Australian opera singer Nellie Melba
Original Published Date: 
Monday, April 19, 2021

Full article issued by The University of New South Wales (UNSW).

ARC Discovery Projects grant recipient, Professor Kathy Bowrey, a legal and cultural historian at UNSW, has been examining the role of copyright law in the development of Australian culture, and the extent to which it serves the mutual interests of Australian creators and media owners. As a form of intellectual property, copyright law influences our daily lives in the way we enjoy stories, film and music – how we know about them, how we get access to them, and who we associate them with. 

'In reading the media you might think that copyright is all about corporate control. It is of course, but the most important forms of control are the ones that we don’t really see,' says Professor Bowrey.

'Intellectual property and copyright are really about people, about how they understand the value of their creativity and how they use business relationships and systems to control their works and connect with audiences.'

 'Copyright shouldn’t be measured simply in terms of royalties received. What is more important is building relationships that can sustain a career.'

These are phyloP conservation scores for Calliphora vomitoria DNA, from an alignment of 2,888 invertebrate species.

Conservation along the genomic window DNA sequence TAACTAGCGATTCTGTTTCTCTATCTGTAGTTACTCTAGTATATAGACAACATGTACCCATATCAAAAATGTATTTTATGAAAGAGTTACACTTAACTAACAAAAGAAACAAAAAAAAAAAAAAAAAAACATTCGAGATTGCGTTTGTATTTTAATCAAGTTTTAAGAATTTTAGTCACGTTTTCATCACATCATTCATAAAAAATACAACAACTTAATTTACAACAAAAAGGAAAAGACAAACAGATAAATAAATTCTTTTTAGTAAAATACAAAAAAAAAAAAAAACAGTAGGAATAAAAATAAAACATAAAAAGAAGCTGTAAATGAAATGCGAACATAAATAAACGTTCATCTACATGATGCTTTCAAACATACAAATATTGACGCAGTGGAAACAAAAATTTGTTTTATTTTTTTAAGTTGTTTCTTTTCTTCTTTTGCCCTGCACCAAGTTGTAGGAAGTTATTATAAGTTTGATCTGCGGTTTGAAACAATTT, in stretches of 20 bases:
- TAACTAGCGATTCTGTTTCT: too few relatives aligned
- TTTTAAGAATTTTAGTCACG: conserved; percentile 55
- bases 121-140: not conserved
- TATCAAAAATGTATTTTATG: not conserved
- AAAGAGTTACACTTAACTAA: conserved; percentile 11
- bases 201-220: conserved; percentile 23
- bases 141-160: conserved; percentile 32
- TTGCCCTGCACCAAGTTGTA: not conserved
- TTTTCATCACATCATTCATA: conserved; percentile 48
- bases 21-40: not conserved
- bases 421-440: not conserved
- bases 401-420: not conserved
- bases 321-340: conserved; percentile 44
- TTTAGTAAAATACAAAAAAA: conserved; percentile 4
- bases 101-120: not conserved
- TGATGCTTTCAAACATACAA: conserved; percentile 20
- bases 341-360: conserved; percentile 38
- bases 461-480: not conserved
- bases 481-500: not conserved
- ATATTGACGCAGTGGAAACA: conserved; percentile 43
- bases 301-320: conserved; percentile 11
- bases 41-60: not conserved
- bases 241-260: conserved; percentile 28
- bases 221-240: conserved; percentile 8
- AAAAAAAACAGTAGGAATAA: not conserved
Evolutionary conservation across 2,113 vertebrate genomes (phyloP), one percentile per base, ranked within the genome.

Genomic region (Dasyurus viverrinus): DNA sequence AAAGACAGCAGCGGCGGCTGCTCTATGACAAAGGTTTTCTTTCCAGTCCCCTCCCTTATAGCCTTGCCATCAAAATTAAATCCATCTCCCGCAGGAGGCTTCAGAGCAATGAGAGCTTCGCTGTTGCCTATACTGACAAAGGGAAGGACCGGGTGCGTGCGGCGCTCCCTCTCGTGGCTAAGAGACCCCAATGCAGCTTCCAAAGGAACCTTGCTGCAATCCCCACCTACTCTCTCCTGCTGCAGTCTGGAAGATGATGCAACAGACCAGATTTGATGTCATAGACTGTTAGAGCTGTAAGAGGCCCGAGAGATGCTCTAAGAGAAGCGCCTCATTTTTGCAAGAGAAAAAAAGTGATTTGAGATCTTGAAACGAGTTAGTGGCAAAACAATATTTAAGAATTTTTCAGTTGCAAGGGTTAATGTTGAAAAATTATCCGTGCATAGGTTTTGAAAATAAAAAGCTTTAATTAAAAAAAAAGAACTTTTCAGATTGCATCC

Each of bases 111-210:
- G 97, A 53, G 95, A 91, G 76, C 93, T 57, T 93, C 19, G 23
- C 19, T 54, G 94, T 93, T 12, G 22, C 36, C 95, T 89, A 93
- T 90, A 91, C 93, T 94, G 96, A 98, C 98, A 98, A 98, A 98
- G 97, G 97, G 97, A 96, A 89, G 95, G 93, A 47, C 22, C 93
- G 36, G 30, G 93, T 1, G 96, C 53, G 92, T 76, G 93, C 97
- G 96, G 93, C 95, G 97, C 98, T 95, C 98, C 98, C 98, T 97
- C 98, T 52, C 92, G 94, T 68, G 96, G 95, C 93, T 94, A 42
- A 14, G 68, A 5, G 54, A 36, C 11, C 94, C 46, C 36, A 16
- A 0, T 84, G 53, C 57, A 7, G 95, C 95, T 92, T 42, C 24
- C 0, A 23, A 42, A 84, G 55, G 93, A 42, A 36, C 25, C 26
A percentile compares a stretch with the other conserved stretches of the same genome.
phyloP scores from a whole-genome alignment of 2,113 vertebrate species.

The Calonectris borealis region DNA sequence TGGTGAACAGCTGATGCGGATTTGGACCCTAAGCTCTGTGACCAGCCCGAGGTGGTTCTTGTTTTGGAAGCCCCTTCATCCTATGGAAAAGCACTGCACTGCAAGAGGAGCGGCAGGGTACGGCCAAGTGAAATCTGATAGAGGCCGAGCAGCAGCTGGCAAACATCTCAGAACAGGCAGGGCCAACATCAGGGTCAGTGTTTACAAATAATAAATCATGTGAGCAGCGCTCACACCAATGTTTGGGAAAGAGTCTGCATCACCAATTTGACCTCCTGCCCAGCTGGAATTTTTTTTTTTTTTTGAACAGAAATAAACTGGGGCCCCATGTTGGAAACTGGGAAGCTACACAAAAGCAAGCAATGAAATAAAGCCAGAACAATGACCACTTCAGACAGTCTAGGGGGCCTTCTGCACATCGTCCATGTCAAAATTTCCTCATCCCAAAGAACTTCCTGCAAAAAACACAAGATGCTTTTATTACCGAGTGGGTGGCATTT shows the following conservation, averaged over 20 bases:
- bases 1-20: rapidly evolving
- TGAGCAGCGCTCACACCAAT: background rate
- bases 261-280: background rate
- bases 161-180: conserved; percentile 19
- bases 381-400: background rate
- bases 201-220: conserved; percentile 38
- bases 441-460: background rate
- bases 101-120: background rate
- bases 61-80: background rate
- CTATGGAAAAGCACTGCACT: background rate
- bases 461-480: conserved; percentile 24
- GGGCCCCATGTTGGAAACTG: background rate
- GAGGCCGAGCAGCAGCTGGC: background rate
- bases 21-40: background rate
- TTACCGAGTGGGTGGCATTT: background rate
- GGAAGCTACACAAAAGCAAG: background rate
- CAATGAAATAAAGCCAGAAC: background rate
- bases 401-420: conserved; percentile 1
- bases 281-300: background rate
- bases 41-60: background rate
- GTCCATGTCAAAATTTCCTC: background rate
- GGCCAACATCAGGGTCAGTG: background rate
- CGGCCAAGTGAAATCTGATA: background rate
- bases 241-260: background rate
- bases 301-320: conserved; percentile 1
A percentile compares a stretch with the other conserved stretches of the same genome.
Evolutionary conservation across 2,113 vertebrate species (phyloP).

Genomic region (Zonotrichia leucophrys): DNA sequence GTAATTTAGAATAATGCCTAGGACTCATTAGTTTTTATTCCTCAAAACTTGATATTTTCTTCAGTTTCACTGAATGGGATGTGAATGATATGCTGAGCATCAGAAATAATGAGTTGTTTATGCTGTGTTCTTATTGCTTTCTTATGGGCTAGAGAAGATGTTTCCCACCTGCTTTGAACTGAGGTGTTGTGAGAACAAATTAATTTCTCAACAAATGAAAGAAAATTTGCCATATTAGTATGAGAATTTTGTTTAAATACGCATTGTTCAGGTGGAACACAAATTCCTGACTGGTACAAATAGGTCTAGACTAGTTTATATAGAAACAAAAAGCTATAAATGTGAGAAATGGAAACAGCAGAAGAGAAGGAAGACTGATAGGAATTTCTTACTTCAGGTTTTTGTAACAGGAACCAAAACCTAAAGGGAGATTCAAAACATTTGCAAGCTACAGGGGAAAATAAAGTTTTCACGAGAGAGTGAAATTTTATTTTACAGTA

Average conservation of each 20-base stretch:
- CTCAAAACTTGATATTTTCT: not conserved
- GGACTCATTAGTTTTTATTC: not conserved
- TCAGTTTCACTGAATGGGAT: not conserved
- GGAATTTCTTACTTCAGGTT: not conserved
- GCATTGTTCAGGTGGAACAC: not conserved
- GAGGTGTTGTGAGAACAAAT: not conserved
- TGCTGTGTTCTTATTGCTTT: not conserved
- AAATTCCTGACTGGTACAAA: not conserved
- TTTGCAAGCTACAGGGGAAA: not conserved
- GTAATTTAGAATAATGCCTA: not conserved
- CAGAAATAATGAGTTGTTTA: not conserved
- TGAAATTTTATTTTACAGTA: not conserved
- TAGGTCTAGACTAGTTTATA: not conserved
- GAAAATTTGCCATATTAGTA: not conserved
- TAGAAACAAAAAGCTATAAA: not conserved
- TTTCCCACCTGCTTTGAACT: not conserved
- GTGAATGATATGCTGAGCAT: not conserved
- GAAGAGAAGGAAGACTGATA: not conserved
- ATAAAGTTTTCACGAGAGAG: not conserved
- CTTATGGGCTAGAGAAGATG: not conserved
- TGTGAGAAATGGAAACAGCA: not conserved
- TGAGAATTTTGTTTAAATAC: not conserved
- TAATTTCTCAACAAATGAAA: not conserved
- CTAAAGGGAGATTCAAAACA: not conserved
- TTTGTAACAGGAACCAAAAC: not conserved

Professor Bowrey has been looking at the experiences of a range of people who lived and created during the early period of intellectual property development, and at different opportunities that were created by knowing the market, the technology, the distribution opportunities and by knowing the right people with connections.

An example is Australian icon Dame Nellie Melba, an operatic soprano from the early 20th century who defied the status quo and risked her reputation by recording 'canned music' during a time when the gramophone was not considered serious music.

Drawing similarities to the #MeToo movement today, Melba was a woman at the top of her profession but who was exploited by the executives of The Gramophone Company and undermined by her partner, C. Haddon Chambers, an Australian-born playwright.

'The Gramophone Company colluded with Chambers and arranged for him to receive an illegal fee on every record she sold, in exchange for him pressuring her to release her recordings.

'I found this manipulation and exploitation of women so infuriating. Leveraging her publicity and image to sell recordings to a female audience, was there from the very start.

'Contemporary artists need to think more carefully about exploitation and distribution. What it is that they actually have to sell and what is the commodity,' Professor Bowrey says.

Photo credit: 

Dame Nellie Melba. Source: Wikipedia (Public Domain).